The shape was demonstrated in this image. Again, we saw Sawyers was man-marked by Lolley and unable to receive the ball. For the other two advanced midfielders, they were reluctant to drop and provide a short target to progress central penetrations. The back four of West Brom had a total of 184 passes, which was 44.67% of the team. The issue was they could not get the front players involved with these passes.
When West Brom wanted to go forward, they relied on the centre-backs to play long passes or diagonal passes to access the final third. However, the quality of these passes was not good enough for West Brom to start the attacks.
Below was the long passes map of West Brom’s right centre-back, Semi Ajayi. The Nigerian played a total of eight long balls, failed five. When we looked at the below map, only on one occasion the long-ranged pass bypassed the midfield, the other three all failed.
For another reference to reflect the inability of the centre-backs to play the vertical passes, we looked at the forward pass statistics of both players in this match. For Ajayi, he completed 61% of his forward passes only, while his partner, Bartley was even worse, merely completed 50% of them.
The left flank of West Brom
Despite their difficulties in the build-up phase, West Brom were still the better team in this match with a higher xG, 1.75. They should thank for the strong flanks for obtaining this figure. In this match, we want to particularly point out the left flank combinations of West Brom, as they had 23 attacks from this flanks, even more than the other side, 19. By contrast, given their penetration failure, they only had 15 attacks from the centre. All of these were reflected through the ‘attacks by flanks and danger level’ graph.
On the left, Krovinović, Robinson and Townsend were rotating their positions in this match, especially the two attacking players. They exchanged their positions so to get rid of their corresponding marker, especially for Krovinović. The Croatian escaped from Watson when he moved to the flank.
The exchanged positions of Robinson and Krovinović were reflected in the below image. For another outlet on the left flank, Townsend also provided some overlapping runs on the flanks if needed. Since both Robinson and Krovinović were a right-footed player, they tended to drift inside, which opened the space for Townsend occupy the flank. This increased the unpredictability of West Brom’s attack on the left flank.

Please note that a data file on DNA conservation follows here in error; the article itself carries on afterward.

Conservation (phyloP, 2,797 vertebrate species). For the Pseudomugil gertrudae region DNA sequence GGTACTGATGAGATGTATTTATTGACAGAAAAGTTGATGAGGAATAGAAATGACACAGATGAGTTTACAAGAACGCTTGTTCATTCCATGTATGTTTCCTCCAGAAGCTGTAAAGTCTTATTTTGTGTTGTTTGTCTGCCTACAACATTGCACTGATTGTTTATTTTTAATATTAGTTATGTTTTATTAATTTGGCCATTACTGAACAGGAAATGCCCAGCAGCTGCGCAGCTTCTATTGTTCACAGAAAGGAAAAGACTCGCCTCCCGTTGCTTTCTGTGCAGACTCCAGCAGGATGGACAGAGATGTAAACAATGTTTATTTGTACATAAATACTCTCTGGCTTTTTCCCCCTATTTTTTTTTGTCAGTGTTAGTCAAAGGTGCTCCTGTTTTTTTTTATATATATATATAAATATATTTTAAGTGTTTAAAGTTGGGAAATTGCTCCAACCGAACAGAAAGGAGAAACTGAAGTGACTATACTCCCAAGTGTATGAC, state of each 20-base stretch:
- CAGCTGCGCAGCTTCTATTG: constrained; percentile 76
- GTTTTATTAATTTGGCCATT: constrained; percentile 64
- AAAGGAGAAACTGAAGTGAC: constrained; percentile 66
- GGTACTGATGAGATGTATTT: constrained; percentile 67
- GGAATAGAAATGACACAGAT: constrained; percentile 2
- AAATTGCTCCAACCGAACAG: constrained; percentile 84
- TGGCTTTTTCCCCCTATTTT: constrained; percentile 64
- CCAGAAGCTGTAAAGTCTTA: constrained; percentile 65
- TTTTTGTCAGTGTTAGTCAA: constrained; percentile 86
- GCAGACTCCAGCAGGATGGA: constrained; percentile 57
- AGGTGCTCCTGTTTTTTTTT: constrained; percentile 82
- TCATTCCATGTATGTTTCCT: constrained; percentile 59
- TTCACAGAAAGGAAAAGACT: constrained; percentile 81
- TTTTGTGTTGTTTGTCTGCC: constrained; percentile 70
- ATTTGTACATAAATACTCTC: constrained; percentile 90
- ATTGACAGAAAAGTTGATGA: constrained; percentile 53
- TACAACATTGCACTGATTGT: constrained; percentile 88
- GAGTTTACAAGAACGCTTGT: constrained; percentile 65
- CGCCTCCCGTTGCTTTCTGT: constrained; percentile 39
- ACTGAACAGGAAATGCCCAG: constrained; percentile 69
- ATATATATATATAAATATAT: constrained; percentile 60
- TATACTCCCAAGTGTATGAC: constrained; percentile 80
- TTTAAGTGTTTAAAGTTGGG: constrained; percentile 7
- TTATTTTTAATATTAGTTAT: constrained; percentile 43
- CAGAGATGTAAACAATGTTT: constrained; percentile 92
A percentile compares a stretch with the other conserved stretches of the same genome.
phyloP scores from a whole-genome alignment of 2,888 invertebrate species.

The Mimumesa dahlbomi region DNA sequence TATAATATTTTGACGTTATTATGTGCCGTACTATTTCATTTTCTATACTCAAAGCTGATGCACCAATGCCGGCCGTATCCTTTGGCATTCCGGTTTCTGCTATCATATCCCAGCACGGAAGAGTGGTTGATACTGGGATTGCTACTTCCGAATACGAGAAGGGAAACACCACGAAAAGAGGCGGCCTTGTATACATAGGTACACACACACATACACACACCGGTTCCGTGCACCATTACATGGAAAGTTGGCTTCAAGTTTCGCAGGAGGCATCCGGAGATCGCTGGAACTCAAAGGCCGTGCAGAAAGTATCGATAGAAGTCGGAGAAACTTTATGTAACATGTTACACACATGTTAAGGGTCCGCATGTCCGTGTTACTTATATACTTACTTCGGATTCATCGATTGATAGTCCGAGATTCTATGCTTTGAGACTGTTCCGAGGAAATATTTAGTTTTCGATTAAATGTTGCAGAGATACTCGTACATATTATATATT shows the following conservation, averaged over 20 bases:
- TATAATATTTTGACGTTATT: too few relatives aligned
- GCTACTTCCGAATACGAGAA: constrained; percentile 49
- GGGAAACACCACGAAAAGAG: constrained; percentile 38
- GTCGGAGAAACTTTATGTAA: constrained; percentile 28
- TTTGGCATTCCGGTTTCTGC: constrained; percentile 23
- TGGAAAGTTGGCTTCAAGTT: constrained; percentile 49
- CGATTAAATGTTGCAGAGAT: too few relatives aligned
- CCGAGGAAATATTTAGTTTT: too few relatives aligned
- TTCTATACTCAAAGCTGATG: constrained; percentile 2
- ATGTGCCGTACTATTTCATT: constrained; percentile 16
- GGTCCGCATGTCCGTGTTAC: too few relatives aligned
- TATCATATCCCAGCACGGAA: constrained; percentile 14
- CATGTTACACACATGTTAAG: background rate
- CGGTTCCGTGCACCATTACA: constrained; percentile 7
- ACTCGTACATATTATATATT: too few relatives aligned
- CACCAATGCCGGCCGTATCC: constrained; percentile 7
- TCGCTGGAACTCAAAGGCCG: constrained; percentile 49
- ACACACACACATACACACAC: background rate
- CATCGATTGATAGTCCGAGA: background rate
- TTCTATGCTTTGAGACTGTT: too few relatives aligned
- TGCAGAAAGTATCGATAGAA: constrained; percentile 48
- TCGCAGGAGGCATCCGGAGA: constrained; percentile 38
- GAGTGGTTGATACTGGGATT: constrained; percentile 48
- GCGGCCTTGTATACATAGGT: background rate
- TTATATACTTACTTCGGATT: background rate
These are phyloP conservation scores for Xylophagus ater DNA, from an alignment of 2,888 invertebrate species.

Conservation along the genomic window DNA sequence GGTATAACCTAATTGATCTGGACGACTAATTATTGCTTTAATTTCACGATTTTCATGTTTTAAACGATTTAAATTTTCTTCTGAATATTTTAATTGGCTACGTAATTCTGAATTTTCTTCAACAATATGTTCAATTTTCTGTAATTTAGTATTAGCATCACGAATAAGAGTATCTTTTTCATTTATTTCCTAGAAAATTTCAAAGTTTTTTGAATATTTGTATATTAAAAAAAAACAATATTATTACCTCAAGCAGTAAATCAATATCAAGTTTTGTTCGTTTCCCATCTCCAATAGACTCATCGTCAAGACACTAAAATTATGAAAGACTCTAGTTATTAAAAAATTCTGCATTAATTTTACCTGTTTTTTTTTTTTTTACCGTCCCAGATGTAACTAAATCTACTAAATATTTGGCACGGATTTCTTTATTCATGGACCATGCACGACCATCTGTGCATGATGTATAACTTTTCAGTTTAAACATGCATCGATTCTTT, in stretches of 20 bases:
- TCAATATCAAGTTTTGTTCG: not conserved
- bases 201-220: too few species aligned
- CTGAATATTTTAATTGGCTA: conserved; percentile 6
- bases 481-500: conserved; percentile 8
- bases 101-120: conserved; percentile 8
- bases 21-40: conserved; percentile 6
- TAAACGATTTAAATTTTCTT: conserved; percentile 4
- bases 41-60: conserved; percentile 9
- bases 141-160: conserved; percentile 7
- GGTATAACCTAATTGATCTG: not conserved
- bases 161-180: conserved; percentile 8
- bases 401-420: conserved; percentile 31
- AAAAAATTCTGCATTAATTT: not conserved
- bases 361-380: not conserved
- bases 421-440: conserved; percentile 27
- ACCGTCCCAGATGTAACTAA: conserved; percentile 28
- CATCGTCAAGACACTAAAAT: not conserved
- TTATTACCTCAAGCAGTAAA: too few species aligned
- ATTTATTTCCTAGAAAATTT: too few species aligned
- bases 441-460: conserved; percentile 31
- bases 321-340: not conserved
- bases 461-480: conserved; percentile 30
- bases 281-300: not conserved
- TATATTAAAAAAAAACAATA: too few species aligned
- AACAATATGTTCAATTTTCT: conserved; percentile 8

Apart from swapping their position, Robinson also utilized his pace to take on the wide players and shift in some crosses. It was more likely for West Brom to reach the final third soon after they recovered possession as the Forest players did not have time to regroup the shape.
The 25-year-old winger made an impact in this game. He had a total of nine dribbles in this game, completed seven of them, (78%). He was unafraid of carrying the ball to the byline and use his left foot to cross, as he possessed the pace to beat the defender. It increased the difficulty for the opponents to defend, because Robinson was not only cutting inside, he could also carry the ball forward. This was demonstrated by the arrows in the following image.
West Brom’s press
West Brom had 61% of possession and a PPDA of 6.7 in this game. Their defence started from the high press which forced Forest to play long. Initially, they covered the pivots of Forest, forced the ball to the wide centre-backs or a full-back. Then, the defending players moved to shut the ball side and Forest would play long to escape from the press.
As demonstrated in the following image, Hal Robson-Kanu came close to the right centre-back of Forest, Figueiredo. Meanwhile, Krovinović moved to that side while covering Watson; Robinson did his job to mark the right-back (Cash). Since Figueiredo did not have a short option, he went long.
At first, Lamouchi wanted Ameobi to play as the wide target man on the right flank again, but the former Newcastle man failed to use his physicality to dominate in the air, merely completed two of his six aerial duels in this game.
The offensive transitions
When Forest were a goal down, they pushed numbers forward to attack, which left the defensive line exposed. In the latter stages of the game, West Brom had many chances to hit Forest in the offensive transitions, they just could not seal the game.
In general, given the higher positioning of Krovinović when defending, he was a key player in the offensive transitions. During the quick breaks of West Brom, the Croatian liked to stay between the lines to provide himself as a short option, then, releasing the front players, usually, that was Robinson. His positioning was highlighted in the following image, staying between players could get loose from a marker.
In this case, Robson-Kanu dropped deep and took a centre-back with him, as he did in the whole game; Robinson quickly picked the spaces behind the defenders and made a forward run. It was a classic quick counter which West Brom tried to release the pacey player at the frontline.
In general, West Brom were the better side of the game, they had a higher xG (1.47–0.43), they had more shots than the opponents (18–6). However, from a tactical point of view, they did not break the defence of Forest, which made them struggled a bit in this match.
For Forest, they were fortunate to obtain a point as both goals were special. First, Bartley gifted them an own goal; for the screamer from Cash, in fact, the xG was 0.05 only. They lacked a clear attacking plan when they kept the ball as they were a more counter-attacking team. This was not the best result, but it isn’t worse either.